American Utilicraft’s full-size fuselage mockup arrived in New Orleans on September 11, to be ready for display at the scrubbed NBAA Convention. Under development for 10 years, the FF-1080 is designed to carry six fully loaded (2000-lb) LD-3 cargo containers up to 500 mi or four such containers up to 1,500 mi
Utilicraft Aerospace Industries
Lawrenceville, Ga.-based American Utilicraft, which is developing the twin-turboprop FF-1080 freight feeder, saw its share price drop from its 52-week high of $7.50 to $1.60 after September 11. In response to a Pentagon request from U.S. companies to submit proposals to combat the threat of terrorism, AUC is offering the airplane as a special-purpose aircraft to carry mail to and from U.S.
In the seven months after September 11 American Utilicraft Corp. (AUC) has been reformulating its plans, and it expects to announce “a new strategy” in about a month, according to James Carey, executive v-p and senior v-p of marketing. The company had planned on making a big marketing splash at the original NBAA show last September with its remodeled cockpit and fuselage mockup.
Overnight-package carriers FedEx, UPS and Airborne Express use big jets to move cargo between major hubs and rely on smaller piston and turboprop airplanes, such as the Cessna Caravan, to service outlying airports. Packages, which are shipped in containers on the cargo jets, must be removed from the containers and placed on pallets for loading into the smaller airplanes.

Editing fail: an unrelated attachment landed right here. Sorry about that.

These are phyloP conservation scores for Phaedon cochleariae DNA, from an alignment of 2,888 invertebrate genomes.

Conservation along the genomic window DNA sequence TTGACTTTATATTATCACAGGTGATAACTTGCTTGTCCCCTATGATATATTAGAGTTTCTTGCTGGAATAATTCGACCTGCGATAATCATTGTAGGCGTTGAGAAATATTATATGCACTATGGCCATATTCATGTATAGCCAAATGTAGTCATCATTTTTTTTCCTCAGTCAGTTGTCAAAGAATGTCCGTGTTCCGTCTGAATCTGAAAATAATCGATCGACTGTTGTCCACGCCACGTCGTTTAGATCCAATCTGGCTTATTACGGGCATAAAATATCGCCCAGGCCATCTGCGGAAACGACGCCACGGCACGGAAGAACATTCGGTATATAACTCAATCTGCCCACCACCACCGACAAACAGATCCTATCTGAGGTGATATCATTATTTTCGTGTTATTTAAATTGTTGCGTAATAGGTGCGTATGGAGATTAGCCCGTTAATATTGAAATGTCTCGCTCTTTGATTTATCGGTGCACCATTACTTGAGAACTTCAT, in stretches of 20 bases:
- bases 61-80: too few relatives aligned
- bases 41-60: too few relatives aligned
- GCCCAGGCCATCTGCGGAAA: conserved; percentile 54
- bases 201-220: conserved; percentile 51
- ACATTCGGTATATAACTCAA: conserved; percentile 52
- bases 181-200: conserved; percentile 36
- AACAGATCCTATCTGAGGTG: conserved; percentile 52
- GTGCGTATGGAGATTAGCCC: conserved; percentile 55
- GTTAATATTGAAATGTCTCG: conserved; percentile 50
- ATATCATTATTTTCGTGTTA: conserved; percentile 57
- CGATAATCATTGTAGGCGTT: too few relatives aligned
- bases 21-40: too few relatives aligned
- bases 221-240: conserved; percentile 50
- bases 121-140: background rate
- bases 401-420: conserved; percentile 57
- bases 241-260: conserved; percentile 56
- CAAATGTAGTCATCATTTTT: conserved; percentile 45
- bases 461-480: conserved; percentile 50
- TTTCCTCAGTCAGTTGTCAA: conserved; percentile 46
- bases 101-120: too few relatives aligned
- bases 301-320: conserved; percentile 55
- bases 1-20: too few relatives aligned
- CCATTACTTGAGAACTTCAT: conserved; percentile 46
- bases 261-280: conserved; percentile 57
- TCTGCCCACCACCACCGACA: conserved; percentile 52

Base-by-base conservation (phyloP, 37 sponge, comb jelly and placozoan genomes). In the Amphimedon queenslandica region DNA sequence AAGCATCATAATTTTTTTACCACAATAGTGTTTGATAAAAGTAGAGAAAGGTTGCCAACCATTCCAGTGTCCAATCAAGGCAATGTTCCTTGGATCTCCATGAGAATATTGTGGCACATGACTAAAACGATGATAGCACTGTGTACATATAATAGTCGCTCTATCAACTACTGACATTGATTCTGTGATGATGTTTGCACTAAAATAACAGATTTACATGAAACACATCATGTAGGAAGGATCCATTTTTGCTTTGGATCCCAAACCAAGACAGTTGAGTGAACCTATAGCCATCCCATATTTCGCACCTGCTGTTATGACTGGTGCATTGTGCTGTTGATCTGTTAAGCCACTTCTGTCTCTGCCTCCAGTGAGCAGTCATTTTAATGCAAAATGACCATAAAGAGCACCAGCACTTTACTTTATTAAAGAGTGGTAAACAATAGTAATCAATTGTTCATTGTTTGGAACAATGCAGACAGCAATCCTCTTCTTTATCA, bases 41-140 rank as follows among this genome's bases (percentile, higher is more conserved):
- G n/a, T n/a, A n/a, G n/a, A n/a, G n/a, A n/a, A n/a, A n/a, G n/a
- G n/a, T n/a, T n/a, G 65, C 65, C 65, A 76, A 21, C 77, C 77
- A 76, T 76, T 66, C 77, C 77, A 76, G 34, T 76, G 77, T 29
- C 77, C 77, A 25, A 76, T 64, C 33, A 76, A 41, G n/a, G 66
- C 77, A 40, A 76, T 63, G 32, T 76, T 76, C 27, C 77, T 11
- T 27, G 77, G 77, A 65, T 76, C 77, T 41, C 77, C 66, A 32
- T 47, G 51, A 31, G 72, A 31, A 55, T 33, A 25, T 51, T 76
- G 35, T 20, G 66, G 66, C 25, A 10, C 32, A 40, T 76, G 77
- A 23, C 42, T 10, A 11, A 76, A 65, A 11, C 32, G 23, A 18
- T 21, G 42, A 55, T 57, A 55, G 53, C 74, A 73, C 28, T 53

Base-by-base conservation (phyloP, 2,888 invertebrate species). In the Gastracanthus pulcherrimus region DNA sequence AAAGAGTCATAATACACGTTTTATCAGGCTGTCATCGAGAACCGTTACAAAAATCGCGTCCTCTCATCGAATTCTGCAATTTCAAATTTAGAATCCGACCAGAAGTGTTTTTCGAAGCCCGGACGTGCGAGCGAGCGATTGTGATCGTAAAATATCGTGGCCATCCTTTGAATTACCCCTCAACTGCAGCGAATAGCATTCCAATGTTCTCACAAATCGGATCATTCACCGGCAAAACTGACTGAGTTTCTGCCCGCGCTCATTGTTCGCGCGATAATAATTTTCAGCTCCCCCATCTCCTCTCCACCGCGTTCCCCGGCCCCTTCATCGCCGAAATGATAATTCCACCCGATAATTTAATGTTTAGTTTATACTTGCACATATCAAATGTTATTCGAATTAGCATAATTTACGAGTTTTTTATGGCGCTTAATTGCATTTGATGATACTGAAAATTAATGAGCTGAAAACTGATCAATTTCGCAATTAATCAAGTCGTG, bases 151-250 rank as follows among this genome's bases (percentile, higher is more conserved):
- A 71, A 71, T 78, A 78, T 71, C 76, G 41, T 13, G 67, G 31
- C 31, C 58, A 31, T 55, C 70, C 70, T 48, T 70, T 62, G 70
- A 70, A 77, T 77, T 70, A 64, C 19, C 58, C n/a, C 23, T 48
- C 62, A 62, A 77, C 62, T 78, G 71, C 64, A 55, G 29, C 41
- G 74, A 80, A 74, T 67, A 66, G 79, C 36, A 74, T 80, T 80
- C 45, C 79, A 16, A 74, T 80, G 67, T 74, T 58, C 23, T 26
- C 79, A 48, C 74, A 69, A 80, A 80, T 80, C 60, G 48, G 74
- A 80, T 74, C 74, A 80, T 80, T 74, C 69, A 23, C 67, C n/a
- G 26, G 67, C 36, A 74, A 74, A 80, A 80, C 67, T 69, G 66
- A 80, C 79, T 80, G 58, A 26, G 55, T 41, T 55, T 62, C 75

Looking for a way to secure financing to develop its twin-turboprop FF-1080 Freight Feeder, American Utilicraft (AMUC) has signed a memorandum of understanding with Averitt Express, a Tennessee trucking company. The MOU is the first step in AMUC’s plan to provide air-cargo capacity to Averitt, which wants to supplement its logistic network, now based primarily on ground transport, with more airborne freight capacity.
Freight Feeder Aircraft has purchased assets from Utilicraft and plans to move forward with development and FAA certification of the former FF1080 twin-engine unpressurized turboprop cargo carrier, now dubbed the FF5000. Prototype construction is under way, and Albuquerque, N.M.-based Freight Feeder expects to finish the prototype early next year. Utilicraft had previously announced plans to fly the airplane by the end of this year.
The Lawrenceville, Ga. developer of the proposed FF-1080-200 Freight Feeder reports being close to an announcement regarding an agreement with freight company Averitt Express of Cookeville, Tenn.
As anticipated in April, American Utilicraft of Lawrenceville, Ga., did indeed last month announce “a new aggressive strategy for deployment of the company’s first 25 FF-1080 Freight Feeder aircraft.” This strategy involves “creating alliances with potential acquisition candidates [to build an effective air-cargo company] and moving to a larger accounting firm capable of handling these types of transaction and associated regulatory issues.”
New Mexico’s license plates proclaim it to be the “Land of Enchantment.” And a growing number of business aircraft manufacturers are enchanted with New Mexico’s efforts toward becoming an “aviation cluster” of airframe manufacturers and supporting businesses.
Thirteen years after American Utilicraft filed patents for its FF-1080 Freight Feeder, “the project is moving from the design engineering phase to getting ready to start cutting metal on the prototype,” said company president and CEO John Dupont last month. Though the aftermath of 9/11 slowed development by the Lawrenceville, Ga. startup, Dupont added, he now expects a preproduction model to be airborne in about a year.